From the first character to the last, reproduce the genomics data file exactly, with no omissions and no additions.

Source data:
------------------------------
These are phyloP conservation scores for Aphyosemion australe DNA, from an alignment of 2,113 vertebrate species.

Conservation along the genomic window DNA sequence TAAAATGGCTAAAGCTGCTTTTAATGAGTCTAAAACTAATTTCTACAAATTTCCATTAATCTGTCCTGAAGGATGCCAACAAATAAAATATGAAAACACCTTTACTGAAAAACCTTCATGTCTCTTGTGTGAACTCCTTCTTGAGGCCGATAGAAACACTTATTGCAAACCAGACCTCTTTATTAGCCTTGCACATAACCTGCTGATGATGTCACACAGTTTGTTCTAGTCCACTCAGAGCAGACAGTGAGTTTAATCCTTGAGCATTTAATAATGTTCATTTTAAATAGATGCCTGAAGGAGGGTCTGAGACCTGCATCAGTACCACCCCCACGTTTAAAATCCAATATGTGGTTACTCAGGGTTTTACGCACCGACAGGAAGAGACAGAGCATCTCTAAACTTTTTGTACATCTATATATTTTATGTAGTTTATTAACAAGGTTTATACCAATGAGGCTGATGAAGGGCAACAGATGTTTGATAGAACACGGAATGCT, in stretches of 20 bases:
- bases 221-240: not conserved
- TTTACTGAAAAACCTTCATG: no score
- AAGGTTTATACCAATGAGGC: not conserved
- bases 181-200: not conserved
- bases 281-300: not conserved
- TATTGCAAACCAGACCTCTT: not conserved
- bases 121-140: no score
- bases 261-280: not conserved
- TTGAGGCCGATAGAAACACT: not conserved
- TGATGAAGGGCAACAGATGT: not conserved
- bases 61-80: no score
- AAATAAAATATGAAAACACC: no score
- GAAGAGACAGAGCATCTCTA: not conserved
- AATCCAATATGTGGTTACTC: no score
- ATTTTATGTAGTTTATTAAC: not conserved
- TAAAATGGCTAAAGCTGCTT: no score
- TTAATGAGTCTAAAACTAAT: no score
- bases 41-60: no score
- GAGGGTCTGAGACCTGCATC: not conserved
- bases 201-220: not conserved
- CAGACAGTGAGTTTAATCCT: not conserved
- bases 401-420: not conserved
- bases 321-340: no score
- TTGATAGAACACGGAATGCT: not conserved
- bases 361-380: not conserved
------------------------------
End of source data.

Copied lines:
These are phyloP conservation scores for Aphyosemion australe DNA, from an alignment of 2,113 vertebrate species.

Conservation along the genomic window DNA sequence TAAAATGGCTAAAGCTGCTTTTAATGAGTCTAAAACTAATTTCTACAAATTTCCATTAATCTGTCCTGAAGGATGCCAACAAATAAAATATGAAAACACCTTTACTGAAAAACCTTCATGTCTCTTGTGTGAACTCCTTCTTGAGGCCGATAGAAACACTTATTGCAAACCAGACCTCTTTATTAGCCTTGCACATAACCTGCTGATGATGTCACACAGTTTGTTCTAGTCCACTCAGAGCAGACAGTGAGTTTAATCCTTGAGCATTTAATAATGTTCATTTTAAATAGATGCCTGAAGGAGGGTCTGAGACCTGCATCAGTACCACCCCCACGTTTAAAATCCAATATGTGGTTACTCAGGGTTTTACGCACCGACAGGAAGAGACAGAGCATCTCTAAACTTTTTGTACATCTATATATTTTATGTAGTTTATTAACAAGGTTTATACCAATGAGGCTGATGAAGGGCAACAGATGTTTGATAGAACACGGAATGCT, in stretches of 20 bases:
- bases 221-240: not conserved
- TTTACTGAAAAACCTTCATG: no score
- AAGGTTTATACCAATGAGGC: not conserved
- bases 181-200: not conserved
- bases 281-300: not conserved
- TATTGCAAACCAGACCTCTT: not conserved
- bases 121-140: no score
- bases 261-280: not conserved
- TTGAGGCCGATAGAAACACT: not conserved
- TGATGAAGGGCAACAGATGT: not conserved
- bases 61-80: no score
- AAATAAAATATGAAAACACC: no score
- GAAGAGACAGAGCATCTCTA: not conserved
- AATCCAATATGTGGTTACTC: no score
- ATTTTATGTAGTTTATTAAC: not conserved
- TAAAATGGCTAAAGCTGCTT: no score
- TTAATGAGTCTAAAACTAAT: no score
- bases 41-60: no score
- GAGGGTCTGAGACCTGCATC: not conserved
- bases 201-220: not conserved
- CAGACAGTGAGTTTAATCCT: not conserved
- bases 401-420: not conserved
- bases 321-340: no score
- TTGATAGAACACGGAATGCT: not conserved
- bases 361-380: not conserved